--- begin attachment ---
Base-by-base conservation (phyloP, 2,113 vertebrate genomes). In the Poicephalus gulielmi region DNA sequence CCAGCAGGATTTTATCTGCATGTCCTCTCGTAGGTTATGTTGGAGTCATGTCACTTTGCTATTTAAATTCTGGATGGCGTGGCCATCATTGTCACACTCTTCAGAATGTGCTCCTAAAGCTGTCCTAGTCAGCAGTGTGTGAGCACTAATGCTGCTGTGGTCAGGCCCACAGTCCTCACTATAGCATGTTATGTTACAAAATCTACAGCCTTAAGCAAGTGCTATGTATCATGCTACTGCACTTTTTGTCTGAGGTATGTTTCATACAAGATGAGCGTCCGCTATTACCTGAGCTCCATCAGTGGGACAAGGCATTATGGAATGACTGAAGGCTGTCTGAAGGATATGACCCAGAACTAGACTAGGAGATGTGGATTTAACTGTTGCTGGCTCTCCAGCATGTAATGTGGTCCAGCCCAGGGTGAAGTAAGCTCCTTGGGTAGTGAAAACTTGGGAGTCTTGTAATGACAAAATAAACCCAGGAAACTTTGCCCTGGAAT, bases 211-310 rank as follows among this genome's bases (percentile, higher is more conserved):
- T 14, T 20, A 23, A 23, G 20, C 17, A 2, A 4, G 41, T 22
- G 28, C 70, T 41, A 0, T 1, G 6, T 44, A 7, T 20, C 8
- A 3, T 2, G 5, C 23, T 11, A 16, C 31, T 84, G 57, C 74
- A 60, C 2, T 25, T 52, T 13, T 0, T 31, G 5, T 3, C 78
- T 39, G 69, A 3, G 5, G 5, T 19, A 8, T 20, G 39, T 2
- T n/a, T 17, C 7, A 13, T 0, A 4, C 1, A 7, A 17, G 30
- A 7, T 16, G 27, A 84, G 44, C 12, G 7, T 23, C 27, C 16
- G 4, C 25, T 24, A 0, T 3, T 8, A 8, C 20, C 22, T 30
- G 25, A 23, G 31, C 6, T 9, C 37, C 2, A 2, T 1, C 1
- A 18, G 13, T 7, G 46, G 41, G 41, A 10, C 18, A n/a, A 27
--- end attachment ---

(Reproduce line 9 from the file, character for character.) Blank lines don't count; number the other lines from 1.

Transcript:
- G 4, C 25, T 24, A 0, T 3, T 8, A 8, C 20, C 22, T 30